Most of us have felt this anxiety at some point, and that anxiety is not a result of another's actions. No one controls your emotions but you. They didn’t make you anxious by not responding. Something already within you began to surface because you’ve made yourself vulnerable and held up a mirror to see it.
As your relationship with this person develops, you do this again and again and again all the way until the relationship inevitably ends. Then, you can look back and see how much you’ve grown over that period, whether it was 10 years or 3 weeks or 1 day.
This opportunity is missed in those who sit in the safety of being alone beyond what is necessary. Being alone is fine; there is no judgment in making that decision, and you can certainly grow in friendships with others. But deep connection, vulnerability, profound love, and intertwining your soul with another’s, is a unique experience that comes with joys and pains that I don’t believe can be experienced in any other way.
For those in grieving the loss of a partner, how do you know when is the right time to open back up to intimate love?
I’ve been asked this a lot and spent a lot of time meditating on this question. I believe that time really has nothing to do with it.
People will tell you that “time heals all”. I disagree. Grieving heals all. Time is merely a container, it is what you do in that time that matters. As one who values personal growth, I believe in pushing your comfort zone. I don’t believe there is ever a true feeling of readiness to find another after losing a partner.
At some point, after and along with your grieving, you just go for it. You will hit your boundary. It will be uncomfortable and awkward, but in doing so, you expand just a little bit. You keep going and keep going and keep going, despite the discomfort, because each time you learn more about yourself, you expand and get closer to what you want.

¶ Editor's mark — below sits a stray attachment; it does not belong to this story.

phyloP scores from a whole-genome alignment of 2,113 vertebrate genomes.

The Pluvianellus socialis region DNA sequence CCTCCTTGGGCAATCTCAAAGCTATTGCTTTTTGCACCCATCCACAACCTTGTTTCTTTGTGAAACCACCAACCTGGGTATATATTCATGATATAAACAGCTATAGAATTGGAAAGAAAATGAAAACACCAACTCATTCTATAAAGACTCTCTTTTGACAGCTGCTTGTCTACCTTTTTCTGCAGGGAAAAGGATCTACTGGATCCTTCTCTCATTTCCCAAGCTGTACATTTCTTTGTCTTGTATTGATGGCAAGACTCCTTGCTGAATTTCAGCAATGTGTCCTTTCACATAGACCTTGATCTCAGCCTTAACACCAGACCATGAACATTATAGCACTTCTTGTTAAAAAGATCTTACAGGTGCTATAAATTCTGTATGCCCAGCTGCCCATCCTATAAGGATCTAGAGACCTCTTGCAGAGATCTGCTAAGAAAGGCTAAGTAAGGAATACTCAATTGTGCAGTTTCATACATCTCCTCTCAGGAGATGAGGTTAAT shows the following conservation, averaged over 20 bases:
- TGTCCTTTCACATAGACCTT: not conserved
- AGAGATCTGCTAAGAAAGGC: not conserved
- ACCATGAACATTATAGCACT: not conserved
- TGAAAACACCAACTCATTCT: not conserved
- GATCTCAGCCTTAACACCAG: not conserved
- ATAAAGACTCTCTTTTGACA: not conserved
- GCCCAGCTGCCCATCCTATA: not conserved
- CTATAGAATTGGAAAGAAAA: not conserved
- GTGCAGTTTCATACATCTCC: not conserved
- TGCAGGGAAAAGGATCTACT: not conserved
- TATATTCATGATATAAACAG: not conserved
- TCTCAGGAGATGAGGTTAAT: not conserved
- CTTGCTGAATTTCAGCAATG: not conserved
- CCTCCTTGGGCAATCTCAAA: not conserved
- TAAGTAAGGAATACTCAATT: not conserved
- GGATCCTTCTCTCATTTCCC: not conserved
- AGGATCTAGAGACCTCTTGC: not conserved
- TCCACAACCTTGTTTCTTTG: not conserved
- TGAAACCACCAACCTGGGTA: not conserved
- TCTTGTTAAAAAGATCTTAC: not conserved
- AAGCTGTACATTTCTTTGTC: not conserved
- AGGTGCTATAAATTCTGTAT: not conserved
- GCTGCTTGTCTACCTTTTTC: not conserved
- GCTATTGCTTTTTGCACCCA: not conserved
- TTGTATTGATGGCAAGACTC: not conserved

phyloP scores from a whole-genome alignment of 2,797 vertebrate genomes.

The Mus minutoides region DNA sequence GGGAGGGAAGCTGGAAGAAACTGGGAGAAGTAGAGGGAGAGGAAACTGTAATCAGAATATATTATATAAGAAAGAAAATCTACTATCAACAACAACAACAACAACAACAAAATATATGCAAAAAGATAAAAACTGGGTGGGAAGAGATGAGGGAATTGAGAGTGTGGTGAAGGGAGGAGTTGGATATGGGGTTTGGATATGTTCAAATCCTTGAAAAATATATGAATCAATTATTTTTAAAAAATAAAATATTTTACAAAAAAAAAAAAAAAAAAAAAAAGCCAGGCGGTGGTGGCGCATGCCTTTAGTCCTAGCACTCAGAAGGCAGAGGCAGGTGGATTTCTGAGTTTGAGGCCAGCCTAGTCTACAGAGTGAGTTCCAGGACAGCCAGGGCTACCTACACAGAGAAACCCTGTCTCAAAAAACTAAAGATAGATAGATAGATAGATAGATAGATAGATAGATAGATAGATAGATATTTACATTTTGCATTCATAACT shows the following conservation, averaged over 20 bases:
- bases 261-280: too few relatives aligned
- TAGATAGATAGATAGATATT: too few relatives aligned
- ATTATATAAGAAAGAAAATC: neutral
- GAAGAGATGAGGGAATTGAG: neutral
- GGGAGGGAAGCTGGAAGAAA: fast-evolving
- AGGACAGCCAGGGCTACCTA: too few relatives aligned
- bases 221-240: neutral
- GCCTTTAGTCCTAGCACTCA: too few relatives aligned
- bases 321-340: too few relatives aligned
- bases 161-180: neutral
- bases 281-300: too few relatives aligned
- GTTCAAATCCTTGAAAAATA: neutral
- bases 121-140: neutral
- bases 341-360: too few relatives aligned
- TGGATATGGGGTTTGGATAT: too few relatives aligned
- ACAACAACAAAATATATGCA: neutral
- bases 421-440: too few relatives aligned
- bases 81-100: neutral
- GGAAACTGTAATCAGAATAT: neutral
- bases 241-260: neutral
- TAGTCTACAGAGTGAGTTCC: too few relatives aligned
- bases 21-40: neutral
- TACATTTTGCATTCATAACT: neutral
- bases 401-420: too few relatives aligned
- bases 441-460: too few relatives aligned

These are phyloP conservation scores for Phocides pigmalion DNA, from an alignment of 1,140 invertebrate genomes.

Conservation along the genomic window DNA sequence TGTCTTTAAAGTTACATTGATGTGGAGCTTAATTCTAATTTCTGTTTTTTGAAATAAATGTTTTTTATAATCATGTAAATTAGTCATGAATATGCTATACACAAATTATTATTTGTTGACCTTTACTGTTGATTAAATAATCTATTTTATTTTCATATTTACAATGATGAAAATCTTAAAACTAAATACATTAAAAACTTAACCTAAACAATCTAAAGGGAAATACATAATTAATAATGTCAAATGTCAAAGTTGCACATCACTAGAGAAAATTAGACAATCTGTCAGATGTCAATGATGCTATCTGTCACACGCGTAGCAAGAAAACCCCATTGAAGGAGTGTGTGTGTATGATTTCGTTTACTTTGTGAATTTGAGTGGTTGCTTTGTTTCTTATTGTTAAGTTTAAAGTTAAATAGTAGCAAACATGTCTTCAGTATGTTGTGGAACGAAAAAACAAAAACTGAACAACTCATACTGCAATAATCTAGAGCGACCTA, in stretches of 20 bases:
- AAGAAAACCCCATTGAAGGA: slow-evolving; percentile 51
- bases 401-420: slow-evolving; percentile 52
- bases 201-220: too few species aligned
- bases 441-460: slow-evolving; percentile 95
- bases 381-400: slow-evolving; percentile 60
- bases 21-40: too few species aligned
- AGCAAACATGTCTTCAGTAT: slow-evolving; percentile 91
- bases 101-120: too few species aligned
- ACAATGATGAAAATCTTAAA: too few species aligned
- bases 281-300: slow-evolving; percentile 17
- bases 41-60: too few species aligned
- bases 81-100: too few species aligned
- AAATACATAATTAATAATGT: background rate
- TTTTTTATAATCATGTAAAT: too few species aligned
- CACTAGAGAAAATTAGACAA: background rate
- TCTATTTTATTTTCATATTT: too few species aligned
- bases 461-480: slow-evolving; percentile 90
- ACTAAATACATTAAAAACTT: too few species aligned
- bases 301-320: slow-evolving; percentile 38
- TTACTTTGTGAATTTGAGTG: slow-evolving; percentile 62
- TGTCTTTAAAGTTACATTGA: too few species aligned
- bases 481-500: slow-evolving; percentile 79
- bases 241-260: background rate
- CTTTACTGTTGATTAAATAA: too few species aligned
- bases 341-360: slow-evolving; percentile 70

I don’t see this as moving on from your lost partner. I see this as moving forward with them. A false sense of guilt commonly arises as this process starts, that you are somehow being disloyal to your partner. This may even be reinforced by friends, family, or the community of the lost. In reality, the ego dies with the body. The energy that lives on is pure love. Your partner wants you to be happy and find love again. Letting go of that guilt, and any judgment of those around you, is essential.
For me, this message was clear as day. Even in her human state, Karina often told me that I will have what I want in life. She said, “even if it’s not with me, you will have the love and family that you desire and deserve.” I always found that an odd thing to say coming from my partner of many years while we were on track for a marriage to each other. But that was Karina. In a way, she was making sure I got the message I needed years before she transitioned.
Since, I can still hear her words of encouragement. I consider her my ultimate wingwoman these days. Helping me to get into alignment each morning, encouraging me to be open and vulnerable, and reminding me to put on sunscreen before going outside. My next relationship will be much better because of Karina, the growth I experienced with her, and the abundant love I recollected after her passing.
Life is hard sometimes, and relationships are often the hardest part, but the most beautiful and rewarding. I believe the balance of loving yourself and loving others is the main mechanism for growth in this life because it gives us all of the fear, pain, and uncertainty to work through. The old saying “it is better to have loved and lost than to never to have loved at all” rings true. Again and again, onwards and upwards.